Canada Geese, Great Blue Herons, a large black vulture on a low branch, crows, gulls in from the coast, and even a few Bald Eagles could be found along the river. 

February 18 2014 parkway 069

It reached 60 degrees today while we visited with the birds.  It is the first time in several weeks our temperatures have been so warm.  The birds surely have enjoyed the break in the weather as much as we have today.

February 18 2014 parkway 064

The clouds steadily grew thicker as the sun fell lower in the sky. 

February 18 2014 parkway 077

Even though the ground is puddled, soft, and muddy, more rain is on its way.  We watched the clouds gathering from the west.

February 18 2014 parkway 047

A little sun and warmth goes a long way towards brightening the spirit, and drawing us back out to the Parkway.

February 18 2014 parkway 081

And though the landscape is still tight and wintery here along the James River,  we had fine company today from our feathered neighbors.

February 18 2014 parkway 079

All Photos by Woodland Gnome 2014

February 18 2014 parkway 080

Frozen

January 24 ice 065

For three days now the world has been frozen.

Rock hard ground, sheathed in ice and snow;

January 24 ice 015

The larder is locked.January 24 2014 birds 034

Any worms or insects the birds might hope to find,

Securely encased in frozen mud.

Any fallen seeds,  buried under ice.

 

Berries top the bird buffet;

Berries, and any human offerings

Left  behind in kindness, to sustain

The great, gathering flocksJanuary 24 2014 birds 033

In search of food.

Food to fuel survival

Until the world grows soft again,

And offers up its bounty.

January 24 ice 040

The world is frozen,

A glinting, glimmering, hard and shiny

Version of itself.

January 24 ice 046

White sunlight bouncing from ground to leaf

To icicle adorned landscape;

January 24 ice 048

Glinting in eye piercing patches of brightest light

From water and snow.

This frozen light,

Clear and hard;

Offers no warmth.

January 24 ice 019

The world is frozen, brittle, sharp and painful.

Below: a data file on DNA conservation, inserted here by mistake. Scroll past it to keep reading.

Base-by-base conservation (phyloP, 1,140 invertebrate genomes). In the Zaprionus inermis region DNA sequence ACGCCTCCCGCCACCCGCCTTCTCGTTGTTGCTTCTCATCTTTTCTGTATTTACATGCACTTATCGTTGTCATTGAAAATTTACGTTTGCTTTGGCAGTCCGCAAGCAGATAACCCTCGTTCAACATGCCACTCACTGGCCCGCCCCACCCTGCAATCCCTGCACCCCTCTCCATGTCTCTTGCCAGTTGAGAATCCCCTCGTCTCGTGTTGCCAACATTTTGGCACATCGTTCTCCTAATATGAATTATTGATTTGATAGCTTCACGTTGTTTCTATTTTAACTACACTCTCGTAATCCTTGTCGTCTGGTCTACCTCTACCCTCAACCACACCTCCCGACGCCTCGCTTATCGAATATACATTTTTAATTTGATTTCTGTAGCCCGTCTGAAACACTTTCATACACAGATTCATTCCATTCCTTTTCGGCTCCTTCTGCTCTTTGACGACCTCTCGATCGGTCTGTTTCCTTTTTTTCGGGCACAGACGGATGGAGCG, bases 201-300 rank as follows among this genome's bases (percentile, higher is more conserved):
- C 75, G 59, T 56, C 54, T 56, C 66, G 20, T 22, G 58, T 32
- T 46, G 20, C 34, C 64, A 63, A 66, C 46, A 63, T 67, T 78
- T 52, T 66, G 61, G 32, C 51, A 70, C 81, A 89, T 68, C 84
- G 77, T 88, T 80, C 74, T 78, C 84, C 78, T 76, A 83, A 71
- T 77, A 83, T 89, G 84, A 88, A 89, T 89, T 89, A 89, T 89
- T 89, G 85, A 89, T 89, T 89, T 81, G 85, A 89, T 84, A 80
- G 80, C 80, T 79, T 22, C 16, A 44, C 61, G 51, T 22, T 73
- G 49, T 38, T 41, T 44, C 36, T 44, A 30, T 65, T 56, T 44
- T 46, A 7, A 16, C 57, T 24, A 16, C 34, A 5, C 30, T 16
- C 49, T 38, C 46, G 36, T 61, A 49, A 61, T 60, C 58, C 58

Wind sucking warmth from finger and face,

Snow numbing toes and hands.

January 24 ice 030

Icicles threatening like crystal knives,

Gathering girth as frozen night follows frigid day.

January 24 ice 008

Birds crunch frozen berries from ice glazed shrubs,

Filling their gullets with ice,

Flying to keep from freezing, staying close in

Living clouds of winged family flocks.

January 24 ice 038

Ruffling feathers against the wind,

Standing on ice, wading in briny waves.

January 24 ice 052

A small miracle, to remain warm

And alive,

In this world of ice.

January 24 ice 054

Words and Photos by Woodland Gnome 2014

What is There To Eat?

Bringing Birds To The Garden

Families Gathering

Ligustrum in the Winter Garden

Snow Washed

January 24 2014 birds 017

Nature’s Wisdom and Tuesday Snapshots

A secluded marsh on Jamestown Island.  Do you see the orbs?

A secluded marsh on Jamestown Island. Do you see the orbs?

We took a ride on the Colonial Parkway again yesterday since it was such a gorgeous day.  A federal holiday in the United States, we had spring like weather, clear skies,  and a brief respite from winter.

Sunny and 63 degrees, it felt like spring, though we are still deep in January.

Sunny and 63 degrees, it felt like spring, though we are still deep in January.

With schools, banks, post offices, and government offices closed,  many could travel to enjoy the three day weekend.  The Colonial Parkway had a busy, vacation time feel, with more visitors than we’ve seen in a very long time.  The best fishing spots were occupied with happy anglers.

We were out, again, looking for birds to photograph.  We had seen so many on Sunday, we were sure that we’d find many more in the far warmer weather on Monday.  But that was not the case.  Where have the birds gone?